I was recently reading a short biography of Princeton Civil War historian James McPherson in the Summer 2009 newsletter of the New Jersey Council for the Humanities. (It was recently announced that McPherson has won the NJCH lifetime achievement award. I would also be remiss if I did not add that The Way of Improvement Leads Home was chosen as an NJCH “Honor Book” in 2009.).
Here is a passage from the NJCH blurb on McPherson:
“A colleague at a California university recently remarked to me that I would be forced to choose between becoming a ‘popular historian’ or a ‘historian’s historian.’ He strongly hinted that I was in danger of becoming the former,” wrote James M. McPherson in 1995. “Why couldn’t I be both?” McPherson responded. “Surely it is possible to say something of value to fellow professionals while at the same time engaging a wider audience.”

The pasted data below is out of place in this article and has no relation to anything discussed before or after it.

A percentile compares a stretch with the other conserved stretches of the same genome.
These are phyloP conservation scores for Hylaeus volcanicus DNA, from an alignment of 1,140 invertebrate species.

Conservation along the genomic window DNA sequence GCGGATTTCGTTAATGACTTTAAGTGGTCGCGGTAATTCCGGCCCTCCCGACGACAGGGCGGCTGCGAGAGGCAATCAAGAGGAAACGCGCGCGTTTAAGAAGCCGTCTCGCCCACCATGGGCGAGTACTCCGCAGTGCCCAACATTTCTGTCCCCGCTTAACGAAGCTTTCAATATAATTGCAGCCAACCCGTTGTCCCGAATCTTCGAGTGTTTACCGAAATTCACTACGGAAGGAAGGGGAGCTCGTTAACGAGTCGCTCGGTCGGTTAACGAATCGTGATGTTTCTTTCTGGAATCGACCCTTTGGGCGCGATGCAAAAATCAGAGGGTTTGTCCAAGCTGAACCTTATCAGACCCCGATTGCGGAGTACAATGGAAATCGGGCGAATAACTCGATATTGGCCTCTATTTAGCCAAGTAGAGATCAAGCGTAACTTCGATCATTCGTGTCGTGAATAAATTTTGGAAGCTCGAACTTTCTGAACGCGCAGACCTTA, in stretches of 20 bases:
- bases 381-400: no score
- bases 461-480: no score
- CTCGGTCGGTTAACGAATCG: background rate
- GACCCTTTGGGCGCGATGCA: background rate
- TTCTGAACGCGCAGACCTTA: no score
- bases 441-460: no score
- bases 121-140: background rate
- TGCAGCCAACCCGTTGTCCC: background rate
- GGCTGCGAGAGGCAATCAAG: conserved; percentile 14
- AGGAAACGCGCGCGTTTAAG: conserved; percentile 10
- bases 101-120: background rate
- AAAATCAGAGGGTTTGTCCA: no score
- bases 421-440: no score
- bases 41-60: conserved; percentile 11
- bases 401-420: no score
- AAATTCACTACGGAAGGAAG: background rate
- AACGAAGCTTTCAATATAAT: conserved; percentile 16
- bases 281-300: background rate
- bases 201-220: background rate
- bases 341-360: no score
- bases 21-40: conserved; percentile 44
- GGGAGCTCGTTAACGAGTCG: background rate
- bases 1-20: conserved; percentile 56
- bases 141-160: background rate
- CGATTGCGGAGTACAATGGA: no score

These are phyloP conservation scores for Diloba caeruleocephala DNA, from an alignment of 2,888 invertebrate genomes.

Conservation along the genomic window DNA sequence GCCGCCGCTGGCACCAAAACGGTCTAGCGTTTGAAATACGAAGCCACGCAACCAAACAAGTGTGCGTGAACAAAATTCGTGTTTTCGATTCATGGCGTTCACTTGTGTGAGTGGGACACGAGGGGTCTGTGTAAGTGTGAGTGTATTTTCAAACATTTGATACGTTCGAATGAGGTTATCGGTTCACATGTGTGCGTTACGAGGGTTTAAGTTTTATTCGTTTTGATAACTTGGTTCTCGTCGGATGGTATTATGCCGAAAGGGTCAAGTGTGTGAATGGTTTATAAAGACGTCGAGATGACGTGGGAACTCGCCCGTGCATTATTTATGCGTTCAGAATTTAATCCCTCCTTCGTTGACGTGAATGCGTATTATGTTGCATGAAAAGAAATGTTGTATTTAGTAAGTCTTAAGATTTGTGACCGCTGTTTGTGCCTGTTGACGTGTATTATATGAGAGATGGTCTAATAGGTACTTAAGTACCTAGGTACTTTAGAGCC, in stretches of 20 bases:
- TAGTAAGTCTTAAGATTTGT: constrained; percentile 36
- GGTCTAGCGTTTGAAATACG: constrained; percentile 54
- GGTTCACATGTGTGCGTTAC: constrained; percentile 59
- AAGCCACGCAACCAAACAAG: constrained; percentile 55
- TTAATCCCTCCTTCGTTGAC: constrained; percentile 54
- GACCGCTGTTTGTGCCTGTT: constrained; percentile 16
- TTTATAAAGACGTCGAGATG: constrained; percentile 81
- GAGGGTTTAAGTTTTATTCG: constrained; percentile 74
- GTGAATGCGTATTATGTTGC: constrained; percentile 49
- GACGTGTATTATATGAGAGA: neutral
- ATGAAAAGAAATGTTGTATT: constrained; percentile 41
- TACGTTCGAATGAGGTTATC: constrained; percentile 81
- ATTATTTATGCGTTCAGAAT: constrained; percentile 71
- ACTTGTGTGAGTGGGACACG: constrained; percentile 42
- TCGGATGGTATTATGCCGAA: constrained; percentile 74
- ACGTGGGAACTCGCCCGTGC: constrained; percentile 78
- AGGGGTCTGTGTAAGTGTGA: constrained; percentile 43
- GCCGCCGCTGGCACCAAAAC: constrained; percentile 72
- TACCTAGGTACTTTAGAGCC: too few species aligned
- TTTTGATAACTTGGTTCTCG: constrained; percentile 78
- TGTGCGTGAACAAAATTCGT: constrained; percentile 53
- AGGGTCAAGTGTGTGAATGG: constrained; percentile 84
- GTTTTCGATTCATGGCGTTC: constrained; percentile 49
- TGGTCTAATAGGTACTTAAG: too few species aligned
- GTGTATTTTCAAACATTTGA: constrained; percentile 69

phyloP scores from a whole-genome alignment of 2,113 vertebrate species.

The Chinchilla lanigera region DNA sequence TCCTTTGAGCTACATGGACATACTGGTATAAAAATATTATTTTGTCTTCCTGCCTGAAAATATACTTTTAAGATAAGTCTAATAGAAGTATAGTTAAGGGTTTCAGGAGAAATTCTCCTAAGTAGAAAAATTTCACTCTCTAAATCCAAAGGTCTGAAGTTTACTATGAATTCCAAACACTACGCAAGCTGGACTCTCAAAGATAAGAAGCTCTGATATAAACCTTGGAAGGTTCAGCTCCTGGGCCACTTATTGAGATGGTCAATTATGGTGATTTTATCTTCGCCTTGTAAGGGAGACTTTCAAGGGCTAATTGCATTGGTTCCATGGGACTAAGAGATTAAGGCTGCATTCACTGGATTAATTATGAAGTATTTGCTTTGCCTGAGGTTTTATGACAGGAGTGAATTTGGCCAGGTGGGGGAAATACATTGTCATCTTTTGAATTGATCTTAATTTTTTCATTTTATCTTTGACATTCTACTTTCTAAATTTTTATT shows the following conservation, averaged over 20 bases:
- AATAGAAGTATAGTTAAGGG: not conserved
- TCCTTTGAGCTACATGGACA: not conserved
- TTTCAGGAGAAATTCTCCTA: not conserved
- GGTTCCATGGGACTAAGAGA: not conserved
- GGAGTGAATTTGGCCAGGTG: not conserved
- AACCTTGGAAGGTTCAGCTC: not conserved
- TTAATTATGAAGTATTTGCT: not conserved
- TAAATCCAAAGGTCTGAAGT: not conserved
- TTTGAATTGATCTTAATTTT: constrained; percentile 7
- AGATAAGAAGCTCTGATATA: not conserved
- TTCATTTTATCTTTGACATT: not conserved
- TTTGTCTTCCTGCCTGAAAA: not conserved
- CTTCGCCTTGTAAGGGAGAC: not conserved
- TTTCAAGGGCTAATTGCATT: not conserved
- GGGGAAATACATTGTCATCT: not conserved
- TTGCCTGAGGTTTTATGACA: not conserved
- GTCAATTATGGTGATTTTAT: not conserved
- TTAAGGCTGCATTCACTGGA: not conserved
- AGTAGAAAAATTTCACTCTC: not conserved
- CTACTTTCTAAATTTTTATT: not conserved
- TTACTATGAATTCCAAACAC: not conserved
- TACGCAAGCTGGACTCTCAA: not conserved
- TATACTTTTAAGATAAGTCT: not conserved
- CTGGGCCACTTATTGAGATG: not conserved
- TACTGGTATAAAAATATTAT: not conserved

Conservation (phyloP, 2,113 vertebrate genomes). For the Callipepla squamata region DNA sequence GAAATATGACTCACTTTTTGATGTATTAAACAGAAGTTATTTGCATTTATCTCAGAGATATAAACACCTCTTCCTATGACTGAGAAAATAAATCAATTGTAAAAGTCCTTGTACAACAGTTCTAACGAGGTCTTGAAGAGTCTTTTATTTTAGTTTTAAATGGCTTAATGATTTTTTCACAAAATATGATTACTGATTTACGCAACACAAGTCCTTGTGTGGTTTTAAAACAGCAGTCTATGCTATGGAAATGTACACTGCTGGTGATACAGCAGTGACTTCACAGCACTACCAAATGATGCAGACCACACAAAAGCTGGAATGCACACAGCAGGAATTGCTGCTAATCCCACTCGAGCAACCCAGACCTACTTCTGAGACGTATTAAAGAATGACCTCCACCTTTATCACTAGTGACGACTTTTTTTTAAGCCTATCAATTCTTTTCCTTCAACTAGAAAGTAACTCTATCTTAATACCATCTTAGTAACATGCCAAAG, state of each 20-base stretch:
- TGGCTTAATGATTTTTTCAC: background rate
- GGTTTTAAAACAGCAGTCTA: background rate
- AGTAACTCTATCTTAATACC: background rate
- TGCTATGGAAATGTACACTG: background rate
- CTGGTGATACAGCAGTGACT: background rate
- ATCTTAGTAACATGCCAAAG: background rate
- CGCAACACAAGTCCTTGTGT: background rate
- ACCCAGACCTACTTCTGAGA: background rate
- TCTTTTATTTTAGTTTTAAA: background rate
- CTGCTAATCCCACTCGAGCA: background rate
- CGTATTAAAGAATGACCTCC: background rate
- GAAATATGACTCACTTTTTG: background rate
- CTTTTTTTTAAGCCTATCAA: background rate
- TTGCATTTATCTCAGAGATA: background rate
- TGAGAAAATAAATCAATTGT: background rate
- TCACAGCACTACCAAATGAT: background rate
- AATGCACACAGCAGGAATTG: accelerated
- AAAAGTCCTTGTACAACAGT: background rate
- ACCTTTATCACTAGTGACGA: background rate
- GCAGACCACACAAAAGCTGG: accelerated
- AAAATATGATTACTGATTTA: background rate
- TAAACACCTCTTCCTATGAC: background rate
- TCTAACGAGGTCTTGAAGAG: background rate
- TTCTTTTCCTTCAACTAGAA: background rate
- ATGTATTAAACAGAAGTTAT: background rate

“Forced to choose?” “Danger?”
Frankly, there are far too many so-called “historian’s historians” out there who think this way. Kudos to James McPherson for a career well spent in the service of both academia and the general public.